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Sie werden euch in den Bann tun, BWV 44

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Title: Sie werden euch in den Bann tun, BWV 44  
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Subject: Paul Fleming (poet), List of Bach cantatas by liturgical function, Monteverdi Choir, Ach Gott, wie manches Herzeleid
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Sie werden euch in den Bann tun, BWV 44

Sie werden euch in den Bann tun (They will put you under banishment), BWV 44, is a church cantata by Johann Sebastian Bach. He composed it in Leipzig for Exaudi, the Sunday after Ascension, and first performed it on 21 May 1724.

History and words

Bach wrote the cantata in his first year in Leipzig for the Sunday Exaudi, the Sunday after Ascension.[1] The prescribed readings for the Sunday were from the First Epistle of Peter, "serve each other" (1 Peter 4:8–11), and from the second Farewell discourse in the Gospel of John, the promise of the Paraclete, the "Spirit of Truth", and the announcement of persecution (John 15:26–16:4). The unknown poet begins with a quotation from the Gospel. One year later, poetess Christiana Mariana von Ziegler would begin her cantata text for the same occasion, Sie werden euch in den Bann tun, BWV 183, with the same quotation, but other than that, the two works have little in common. The poet reflects the persecution of the Christians,[1] confirmed by a chorale as movement 4, the first stanza of Martin Moller's "Ach Gott, wie manches Herzeleid".[2] In movement 5 the poet gives a reason, the Antichrist even thinking to work for God by fighting the Christians and their teaching.[1] In movement 6, the suffering ones are promised God's help. The closing chorale is the final stanza of Paul Fleming's In allen meinen Taten.[3]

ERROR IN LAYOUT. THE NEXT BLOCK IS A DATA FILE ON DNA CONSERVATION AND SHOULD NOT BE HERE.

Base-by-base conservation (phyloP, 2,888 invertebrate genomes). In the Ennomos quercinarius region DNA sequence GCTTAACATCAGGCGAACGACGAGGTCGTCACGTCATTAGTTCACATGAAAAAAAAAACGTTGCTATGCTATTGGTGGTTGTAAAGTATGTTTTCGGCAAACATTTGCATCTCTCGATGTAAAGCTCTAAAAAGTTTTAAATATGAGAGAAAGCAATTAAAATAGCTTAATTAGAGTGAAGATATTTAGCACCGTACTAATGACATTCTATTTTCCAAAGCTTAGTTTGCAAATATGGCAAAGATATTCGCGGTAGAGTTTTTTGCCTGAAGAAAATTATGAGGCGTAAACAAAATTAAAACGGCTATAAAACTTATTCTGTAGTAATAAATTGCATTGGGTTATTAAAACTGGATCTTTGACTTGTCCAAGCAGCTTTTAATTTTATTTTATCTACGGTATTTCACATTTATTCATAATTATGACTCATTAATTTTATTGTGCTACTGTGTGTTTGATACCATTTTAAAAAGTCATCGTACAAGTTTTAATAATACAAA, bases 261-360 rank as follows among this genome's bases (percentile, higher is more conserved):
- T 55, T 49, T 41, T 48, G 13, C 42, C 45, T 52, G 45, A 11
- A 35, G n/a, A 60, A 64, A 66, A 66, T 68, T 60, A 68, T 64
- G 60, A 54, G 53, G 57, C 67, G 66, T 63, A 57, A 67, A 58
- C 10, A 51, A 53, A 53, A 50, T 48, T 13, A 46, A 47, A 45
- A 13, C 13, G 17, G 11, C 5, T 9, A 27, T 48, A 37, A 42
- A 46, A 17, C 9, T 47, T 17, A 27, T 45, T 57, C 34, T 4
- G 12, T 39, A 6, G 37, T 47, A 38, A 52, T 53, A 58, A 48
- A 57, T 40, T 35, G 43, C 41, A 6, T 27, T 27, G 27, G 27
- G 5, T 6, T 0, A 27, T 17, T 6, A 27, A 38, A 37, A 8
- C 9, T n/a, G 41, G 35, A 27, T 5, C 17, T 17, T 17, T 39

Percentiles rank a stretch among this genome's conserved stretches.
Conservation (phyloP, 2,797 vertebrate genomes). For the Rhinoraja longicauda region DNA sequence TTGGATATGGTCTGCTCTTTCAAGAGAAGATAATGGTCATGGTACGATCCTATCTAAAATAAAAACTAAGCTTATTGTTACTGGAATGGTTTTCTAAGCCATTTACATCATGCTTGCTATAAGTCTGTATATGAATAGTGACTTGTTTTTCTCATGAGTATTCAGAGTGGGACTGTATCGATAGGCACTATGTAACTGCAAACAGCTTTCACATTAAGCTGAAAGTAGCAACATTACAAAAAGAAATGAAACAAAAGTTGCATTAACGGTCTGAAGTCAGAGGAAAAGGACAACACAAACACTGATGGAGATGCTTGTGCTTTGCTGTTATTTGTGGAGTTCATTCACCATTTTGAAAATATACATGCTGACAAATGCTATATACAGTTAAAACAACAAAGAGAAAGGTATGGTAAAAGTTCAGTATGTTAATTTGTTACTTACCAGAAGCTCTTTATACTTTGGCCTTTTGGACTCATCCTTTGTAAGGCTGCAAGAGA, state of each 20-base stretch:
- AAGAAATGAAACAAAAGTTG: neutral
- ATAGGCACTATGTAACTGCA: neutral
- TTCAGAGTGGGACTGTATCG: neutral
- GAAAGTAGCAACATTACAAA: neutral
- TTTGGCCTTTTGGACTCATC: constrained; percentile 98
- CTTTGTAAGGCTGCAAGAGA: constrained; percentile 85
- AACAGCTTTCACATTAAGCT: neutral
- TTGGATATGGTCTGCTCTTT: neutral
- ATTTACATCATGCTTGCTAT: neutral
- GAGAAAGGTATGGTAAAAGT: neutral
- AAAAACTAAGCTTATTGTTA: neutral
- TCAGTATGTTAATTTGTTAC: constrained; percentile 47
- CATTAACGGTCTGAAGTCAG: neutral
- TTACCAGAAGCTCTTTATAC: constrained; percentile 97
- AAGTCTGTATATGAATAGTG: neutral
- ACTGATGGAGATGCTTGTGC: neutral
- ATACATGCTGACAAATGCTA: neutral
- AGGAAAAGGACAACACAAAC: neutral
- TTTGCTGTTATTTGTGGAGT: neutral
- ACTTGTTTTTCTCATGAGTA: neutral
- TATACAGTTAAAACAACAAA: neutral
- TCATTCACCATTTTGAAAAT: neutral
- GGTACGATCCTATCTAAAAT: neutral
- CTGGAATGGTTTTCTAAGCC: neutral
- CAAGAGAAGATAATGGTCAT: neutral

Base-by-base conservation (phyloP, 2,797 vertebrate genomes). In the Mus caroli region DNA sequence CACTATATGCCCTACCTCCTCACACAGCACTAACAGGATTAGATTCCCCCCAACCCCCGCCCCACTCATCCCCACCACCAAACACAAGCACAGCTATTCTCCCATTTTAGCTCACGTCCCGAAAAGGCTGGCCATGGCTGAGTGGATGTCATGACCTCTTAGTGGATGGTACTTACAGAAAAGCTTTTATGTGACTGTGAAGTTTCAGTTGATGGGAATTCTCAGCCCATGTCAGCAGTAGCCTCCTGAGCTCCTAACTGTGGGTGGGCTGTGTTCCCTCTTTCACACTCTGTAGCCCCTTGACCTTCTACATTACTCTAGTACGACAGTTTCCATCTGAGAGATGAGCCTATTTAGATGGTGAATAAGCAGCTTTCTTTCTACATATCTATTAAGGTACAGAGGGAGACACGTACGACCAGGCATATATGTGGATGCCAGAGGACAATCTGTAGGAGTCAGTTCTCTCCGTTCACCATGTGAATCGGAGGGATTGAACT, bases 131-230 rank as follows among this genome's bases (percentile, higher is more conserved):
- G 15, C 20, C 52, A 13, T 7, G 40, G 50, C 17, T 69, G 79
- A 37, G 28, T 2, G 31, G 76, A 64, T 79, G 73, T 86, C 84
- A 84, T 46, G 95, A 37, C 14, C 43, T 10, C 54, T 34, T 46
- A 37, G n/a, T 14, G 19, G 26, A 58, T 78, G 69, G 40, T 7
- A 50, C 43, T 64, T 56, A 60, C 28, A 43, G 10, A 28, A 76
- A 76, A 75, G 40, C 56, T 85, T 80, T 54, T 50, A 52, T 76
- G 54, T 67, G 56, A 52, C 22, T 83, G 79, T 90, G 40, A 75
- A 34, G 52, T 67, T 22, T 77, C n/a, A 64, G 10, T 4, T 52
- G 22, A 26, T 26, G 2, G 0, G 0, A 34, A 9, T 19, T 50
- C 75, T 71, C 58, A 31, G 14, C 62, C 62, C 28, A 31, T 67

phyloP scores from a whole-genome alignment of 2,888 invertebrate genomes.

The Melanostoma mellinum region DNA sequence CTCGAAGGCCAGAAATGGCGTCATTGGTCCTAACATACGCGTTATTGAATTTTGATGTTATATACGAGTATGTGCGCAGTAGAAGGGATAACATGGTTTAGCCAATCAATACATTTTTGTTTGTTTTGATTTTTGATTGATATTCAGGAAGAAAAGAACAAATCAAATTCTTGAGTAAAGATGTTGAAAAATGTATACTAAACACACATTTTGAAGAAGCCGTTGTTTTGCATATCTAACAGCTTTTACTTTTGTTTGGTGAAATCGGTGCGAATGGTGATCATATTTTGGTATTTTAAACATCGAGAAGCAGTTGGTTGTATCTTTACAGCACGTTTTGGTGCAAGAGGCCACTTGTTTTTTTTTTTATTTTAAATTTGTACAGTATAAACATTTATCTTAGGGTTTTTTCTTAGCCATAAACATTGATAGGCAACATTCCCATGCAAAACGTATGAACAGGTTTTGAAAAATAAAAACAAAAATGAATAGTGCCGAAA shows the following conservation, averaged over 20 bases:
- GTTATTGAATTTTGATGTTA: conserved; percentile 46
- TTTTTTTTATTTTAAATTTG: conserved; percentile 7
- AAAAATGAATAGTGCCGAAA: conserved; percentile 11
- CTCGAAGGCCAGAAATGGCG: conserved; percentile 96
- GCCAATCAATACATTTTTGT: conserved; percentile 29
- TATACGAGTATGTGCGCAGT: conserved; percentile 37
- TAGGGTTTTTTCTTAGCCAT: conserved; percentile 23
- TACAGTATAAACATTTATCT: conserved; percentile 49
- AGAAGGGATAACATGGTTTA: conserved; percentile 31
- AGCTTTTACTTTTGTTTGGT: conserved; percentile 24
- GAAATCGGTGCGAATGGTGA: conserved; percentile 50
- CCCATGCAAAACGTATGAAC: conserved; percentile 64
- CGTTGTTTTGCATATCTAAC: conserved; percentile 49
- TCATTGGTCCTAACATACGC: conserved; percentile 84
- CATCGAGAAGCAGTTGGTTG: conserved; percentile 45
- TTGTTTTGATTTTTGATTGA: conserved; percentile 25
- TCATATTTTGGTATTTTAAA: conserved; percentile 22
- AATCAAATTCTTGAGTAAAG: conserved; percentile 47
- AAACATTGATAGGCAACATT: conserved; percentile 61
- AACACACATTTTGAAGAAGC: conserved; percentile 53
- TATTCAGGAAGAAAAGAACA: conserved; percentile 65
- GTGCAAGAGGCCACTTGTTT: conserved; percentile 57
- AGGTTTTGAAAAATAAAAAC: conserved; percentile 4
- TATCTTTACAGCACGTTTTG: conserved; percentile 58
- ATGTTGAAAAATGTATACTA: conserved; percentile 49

Bach first performed the cantata on 21 May 1724.[1] It is the last original cantata composition of his first annual cycle, followed by reworkings of older music until the beginning of the second annual cycle of chorale cantatas on the first Sunday after Trinity.[4]

Scoring and structure

The cantata in seven movements is scored for four soloists, soprano, alto, tenor and bass, a four-part choir, two oboes, two violins, viola and basso continuo:[1]

  1. Duetto (tenor, bass): Sie werden euch in den Bann tun
  2. Coro: Es kömmt aber die Zeit
  3. Aria (alto): Christen müssen auf der Erden
  4. Chorale (tenor): Ach Gott, wie manches Herzeleid
  5. Recitativo (bass): Es sucht der Antichrist
  6. Aria (soprano): Es ist und bleibt der Christen Trost
  7. Chorale: So sei nun, Seele, deine